4. Backing Bennett? The idea that the coalition has to stay together because of secret security issues was actually floated almost a full day before Netanyahu’s speech by Israel Hayom’s Amnon Lord, in what some may see as yet another sign of the close relationship between the paper that works as a Netanyahu mouthpiece.

  • On Monday, the paper describes Netanyahu’s speech as “personal and emotional,” but it seems not all of its columnists are behind him 100 percent.
  • Netanyahu “can’t hold the rope at both ends, keeping his coalition stable and putting down Naftali Bennett at the same time,” columnist Moti Tuchfeld writes, calling on the prime minister to give the defense job to Bennett.
  • In the past, close media watchers have seen signs that publisher Sheldon Adelson could switch allegiances to Naftali Bennett. And Tuchfeld’s column, in which he writes that Bennett should be given a chance to be a true right-wing defense chief, as his predecessors have failed to be, may be another sign of that.

5. Jewish Homeless: It’s likely too late for such a move though. Bennett and Jewish Home No. 2 Ayelet Shaked are slated to give a statement to the press at 10:30 during which they are widely expected to announce they are resigning, thus toppling the government.

  • Uri Ariel, another Jewish Home minister, tells Army Radio that the two are ready to resign, meaning the government could fall as early as Wednesday.
  • While the general feeling is that Netanyahu’s speech pushed both sides into their respective corners, making early elections a certainty, the Ynet news website leaves open the possibility that things could still shake out differently: “There could be more talks that will make clear that the option of giving Bennett the defense portfolio is still on the table. This will leave Bennett and Shaked in the air and they are thus likely to sharpen their ultimatum during their speech this morning.”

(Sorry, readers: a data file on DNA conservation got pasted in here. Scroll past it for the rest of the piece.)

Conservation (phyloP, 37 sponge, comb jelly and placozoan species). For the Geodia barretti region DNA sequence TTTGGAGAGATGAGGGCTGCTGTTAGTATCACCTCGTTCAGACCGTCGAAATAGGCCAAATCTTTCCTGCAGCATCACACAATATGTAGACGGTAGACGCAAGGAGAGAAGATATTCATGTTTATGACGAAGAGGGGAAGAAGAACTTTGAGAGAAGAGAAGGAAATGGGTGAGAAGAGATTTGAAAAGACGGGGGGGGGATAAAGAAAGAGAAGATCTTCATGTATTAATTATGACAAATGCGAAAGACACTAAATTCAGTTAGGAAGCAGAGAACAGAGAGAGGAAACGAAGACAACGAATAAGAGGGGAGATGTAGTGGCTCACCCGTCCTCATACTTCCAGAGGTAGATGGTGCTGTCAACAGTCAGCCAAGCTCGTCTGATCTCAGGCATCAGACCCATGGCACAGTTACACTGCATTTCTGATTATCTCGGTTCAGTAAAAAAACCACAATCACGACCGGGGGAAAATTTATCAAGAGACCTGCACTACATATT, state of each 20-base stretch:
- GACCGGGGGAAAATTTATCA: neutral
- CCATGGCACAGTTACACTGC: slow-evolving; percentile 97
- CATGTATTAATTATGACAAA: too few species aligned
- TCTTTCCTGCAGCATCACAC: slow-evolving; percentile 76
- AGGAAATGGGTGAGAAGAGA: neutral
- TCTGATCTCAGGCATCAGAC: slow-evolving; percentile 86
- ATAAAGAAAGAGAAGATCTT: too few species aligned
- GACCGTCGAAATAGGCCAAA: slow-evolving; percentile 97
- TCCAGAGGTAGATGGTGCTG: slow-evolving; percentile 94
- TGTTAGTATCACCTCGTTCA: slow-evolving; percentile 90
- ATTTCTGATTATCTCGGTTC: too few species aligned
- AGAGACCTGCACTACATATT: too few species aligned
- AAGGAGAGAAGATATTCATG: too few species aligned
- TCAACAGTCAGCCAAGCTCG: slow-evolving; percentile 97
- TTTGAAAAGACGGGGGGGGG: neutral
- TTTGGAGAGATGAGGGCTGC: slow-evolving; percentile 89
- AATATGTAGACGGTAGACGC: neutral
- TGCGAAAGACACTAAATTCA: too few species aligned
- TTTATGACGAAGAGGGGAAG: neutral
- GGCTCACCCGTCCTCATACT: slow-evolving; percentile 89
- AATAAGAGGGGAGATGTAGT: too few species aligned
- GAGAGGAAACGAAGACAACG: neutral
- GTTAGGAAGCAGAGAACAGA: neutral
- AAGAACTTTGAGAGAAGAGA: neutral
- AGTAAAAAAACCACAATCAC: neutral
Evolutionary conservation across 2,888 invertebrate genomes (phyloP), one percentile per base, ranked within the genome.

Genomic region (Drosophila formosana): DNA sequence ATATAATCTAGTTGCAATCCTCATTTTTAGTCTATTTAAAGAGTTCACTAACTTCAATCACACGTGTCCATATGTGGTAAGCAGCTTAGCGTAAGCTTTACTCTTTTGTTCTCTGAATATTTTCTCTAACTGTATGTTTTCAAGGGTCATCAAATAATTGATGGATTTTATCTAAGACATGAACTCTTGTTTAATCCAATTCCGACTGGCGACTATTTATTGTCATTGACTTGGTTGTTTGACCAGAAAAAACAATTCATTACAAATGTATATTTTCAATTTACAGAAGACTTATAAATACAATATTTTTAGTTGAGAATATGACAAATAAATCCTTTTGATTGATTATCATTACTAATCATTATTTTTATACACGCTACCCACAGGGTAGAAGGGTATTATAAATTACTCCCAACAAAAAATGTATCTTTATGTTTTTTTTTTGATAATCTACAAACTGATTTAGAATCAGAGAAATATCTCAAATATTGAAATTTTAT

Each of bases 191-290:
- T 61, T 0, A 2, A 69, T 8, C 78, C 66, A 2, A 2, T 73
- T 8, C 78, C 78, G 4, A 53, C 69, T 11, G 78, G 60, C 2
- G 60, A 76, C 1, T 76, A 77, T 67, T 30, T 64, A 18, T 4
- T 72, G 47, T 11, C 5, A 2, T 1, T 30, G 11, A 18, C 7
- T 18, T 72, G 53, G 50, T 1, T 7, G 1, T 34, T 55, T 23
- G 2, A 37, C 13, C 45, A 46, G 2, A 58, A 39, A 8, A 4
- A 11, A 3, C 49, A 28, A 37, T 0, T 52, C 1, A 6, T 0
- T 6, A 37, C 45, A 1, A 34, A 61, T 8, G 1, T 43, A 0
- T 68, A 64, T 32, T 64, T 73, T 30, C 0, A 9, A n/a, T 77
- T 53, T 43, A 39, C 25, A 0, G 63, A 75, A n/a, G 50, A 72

• Just before their statement, Netanyahu is set to speak to the Knesset’s Foreign Affairs and Defense Committee, his first act as defense minister.

6. Peace plan deferred: Early elections will likely give the US administration another reason/excuse to delay its long-awaited peace plan, ToI’s Eric Cortellessa writes.

  • Cortellessa notes that the US has likely made a note of Likud worries that the release of the peace plan could hurt them at the ballot box, according to Hadashot news.
  • “Despite reports that Trump has told world leaders he’s wary of Netanyahu’s desire to make peace with the Palestinians, he has plenty of reasons to want to keep him around,” he writes.
  • “Trump’s closeness to Netanyahu, his moving the US embassy to Jerusalem and withdrawing the United States out of the Iran nuclear deal have been a boon for him with his evangelical base. As he’s heading into his reelection campaign, he likely won’t want to do anything to disrupt that support.”

7. Foie gras legislation:  Haaretz’s lead editorial warns of the possibility that early elections could mean dangerous bills are shoved through the Knesset at the last moment, noting a series of bills it opposes on the cusp of being passed.

  • “Netanyahu’s right-wing government is dying. This wave of ugly legislation must be allowed to die with it,” the editorial reads.

8. Held hostage by Gaza? Israel Hayom reports that Likud MK Miki Zohar, who heads the Knesset’s State Control Committee (analogous to Ways and Means in Congress), plans on trying to delay the dissolution of the parliament as long as possible by holding up any measure that breaks up the Knesset.

  • That will come Wednesday, when Meretz brings a no-confidence motion to the plenum.
  • “As long as the situation in Gaza is ongoing, the Knesset committee won’t take up the bill to dissolve the Knesset,” he says, essentially threatening to put Israel in an indefinite totalitarian state of emergency.